CoopEUS EMSO-OOI Case Study: Tsunami Modelling and Early Warning Systems for Near Source Areas (Mediterranean, Juan de Fuca).

Monday, 15 December 2014
Mairi Best1, Laura Beranzoli2, Francesco Chierici3, John R Delaney4, Davide Embriaco2, Nancy Galbraith5, Robert Huber6, John A Orcutt7 and Robert A Weller5, (1)Organization Not Listed, Washington, DC, United States, (2)National Institute of Geophysics and Volcanology, Rome, Italy, (3)CNR National Institute for Astrophysics, Rome, Italy, (4)University of Washington Seattle Campus, Seattle, WA, United States, (5)WHOI, Monument Beach, MA, United States, (6)MARUM - University of Bremen, Bremen, Germany, (7)University of California San Diego, La Jolla, CA, United States
There is a need for tsunami modeling and early warning systems for near-source areas. For example this is a common public safety threat in the Mediterranean and Juan de Fuca/NE Pacific Coast of N.A.; Regions covered by the EMSO and OOI ocean observatories respectively. Through the CoopEUS EU-US cooperation project, a number of environmental research infrastructures have come together to coordinate efforts on environmental challenges; this tsunami case study tackles one such challenge.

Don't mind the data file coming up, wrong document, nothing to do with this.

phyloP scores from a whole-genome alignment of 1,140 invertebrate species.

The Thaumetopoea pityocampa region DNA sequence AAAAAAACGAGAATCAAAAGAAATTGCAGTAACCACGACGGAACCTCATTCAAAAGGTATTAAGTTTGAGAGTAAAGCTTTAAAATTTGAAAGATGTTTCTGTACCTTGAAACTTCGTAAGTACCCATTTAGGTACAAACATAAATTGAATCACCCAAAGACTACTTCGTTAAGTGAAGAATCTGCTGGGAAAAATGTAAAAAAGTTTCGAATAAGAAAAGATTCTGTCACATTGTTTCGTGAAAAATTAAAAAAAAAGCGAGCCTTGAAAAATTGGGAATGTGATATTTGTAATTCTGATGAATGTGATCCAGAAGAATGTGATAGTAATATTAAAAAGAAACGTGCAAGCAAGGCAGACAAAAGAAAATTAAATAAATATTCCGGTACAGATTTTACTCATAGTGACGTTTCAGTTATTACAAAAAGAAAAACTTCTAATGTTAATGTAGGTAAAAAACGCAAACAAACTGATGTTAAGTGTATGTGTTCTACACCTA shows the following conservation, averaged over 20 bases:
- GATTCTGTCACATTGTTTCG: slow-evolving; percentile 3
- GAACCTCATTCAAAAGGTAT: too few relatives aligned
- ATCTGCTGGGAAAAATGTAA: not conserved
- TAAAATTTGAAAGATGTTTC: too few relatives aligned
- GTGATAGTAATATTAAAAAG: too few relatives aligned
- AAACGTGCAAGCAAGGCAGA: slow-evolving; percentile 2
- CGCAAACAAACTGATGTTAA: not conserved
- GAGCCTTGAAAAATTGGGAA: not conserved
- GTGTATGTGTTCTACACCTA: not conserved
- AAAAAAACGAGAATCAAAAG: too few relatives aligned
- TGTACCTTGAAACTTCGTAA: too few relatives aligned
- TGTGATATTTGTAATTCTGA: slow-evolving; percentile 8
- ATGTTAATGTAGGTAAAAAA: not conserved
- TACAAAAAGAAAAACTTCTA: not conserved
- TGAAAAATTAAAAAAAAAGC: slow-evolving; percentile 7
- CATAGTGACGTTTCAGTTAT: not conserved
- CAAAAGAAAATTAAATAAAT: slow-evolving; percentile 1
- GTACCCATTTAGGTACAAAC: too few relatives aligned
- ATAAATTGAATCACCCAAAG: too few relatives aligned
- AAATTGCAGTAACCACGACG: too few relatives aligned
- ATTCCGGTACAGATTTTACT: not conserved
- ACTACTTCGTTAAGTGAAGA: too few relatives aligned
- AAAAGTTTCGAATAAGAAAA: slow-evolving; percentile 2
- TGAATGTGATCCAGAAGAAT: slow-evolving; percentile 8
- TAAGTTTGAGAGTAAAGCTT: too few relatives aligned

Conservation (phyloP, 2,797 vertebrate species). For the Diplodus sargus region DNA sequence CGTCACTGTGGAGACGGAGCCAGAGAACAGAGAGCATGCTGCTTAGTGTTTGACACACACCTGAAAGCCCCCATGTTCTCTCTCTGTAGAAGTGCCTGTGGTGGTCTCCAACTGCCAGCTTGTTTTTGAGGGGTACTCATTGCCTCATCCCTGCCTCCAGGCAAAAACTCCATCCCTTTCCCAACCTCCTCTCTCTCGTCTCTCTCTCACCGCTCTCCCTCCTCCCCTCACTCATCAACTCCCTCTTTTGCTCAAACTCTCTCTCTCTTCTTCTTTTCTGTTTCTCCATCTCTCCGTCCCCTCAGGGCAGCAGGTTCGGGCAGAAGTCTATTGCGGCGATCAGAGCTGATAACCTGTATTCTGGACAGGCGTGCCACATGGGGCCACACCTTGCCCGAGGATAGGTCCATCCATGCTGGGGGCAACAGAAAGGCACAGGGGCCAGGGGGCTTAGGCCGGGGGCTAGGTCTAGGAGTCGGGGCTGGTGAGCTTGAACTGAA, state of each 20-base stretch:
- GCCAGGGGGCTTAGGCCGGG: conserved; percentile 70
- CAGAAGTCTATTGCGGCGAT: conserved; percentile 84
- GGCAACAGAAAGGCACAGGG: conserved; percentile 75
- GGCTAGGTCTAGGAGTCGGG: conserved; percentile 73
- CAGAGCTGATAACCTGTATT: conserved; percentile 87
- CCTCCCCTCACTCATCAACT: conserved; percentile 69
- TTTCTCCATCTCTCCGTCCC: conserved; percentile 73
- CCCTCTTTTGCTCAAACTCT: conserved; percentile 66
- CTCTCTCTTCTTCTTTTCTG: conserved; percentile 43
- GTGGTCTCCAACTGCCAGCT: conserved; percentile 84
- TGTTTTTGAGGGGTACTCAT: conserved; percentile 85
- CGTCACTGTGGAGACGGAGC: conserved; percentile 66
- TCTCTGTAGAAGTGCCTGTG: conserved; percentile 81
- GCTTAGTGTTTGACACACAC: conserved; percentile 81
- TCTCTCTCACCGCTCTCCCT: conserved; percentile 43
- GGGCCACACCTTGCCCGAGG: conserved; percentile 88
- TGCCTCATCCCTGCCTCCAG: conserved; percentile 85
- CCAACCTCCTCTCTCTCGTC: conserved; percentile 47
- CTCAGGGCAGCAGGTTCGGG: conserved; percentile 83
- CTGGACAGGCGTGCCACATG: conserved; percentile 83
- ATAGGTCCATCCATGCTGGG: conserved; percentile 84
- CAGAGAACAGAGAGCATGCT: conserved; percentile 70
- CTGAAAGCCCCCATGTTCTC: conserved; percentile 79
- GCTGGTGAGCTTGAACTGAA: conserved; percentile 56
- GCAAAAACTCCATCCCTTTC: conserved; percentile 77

There is a mutual need of tsunami event field data and modeling to deepen our experience in testing methodology and developing real-time data processing. Tsunami field data are already available for past events, part of this use case compares these for compatibility, gap analysis, and model groundtruthing. It also reviews sensors needed and harmonizes instrument settings. Sensor metadata and registries are compared, harmonized, and aligned. Data policies and access are also compared and assessed for gap analysis. Modelling algorithms are compared and tested against archived and real-time data. This case study will then be extended to other related tsunami data and model sources globally with similar geographic and seismic scenarios (e.g. DONET, ONC).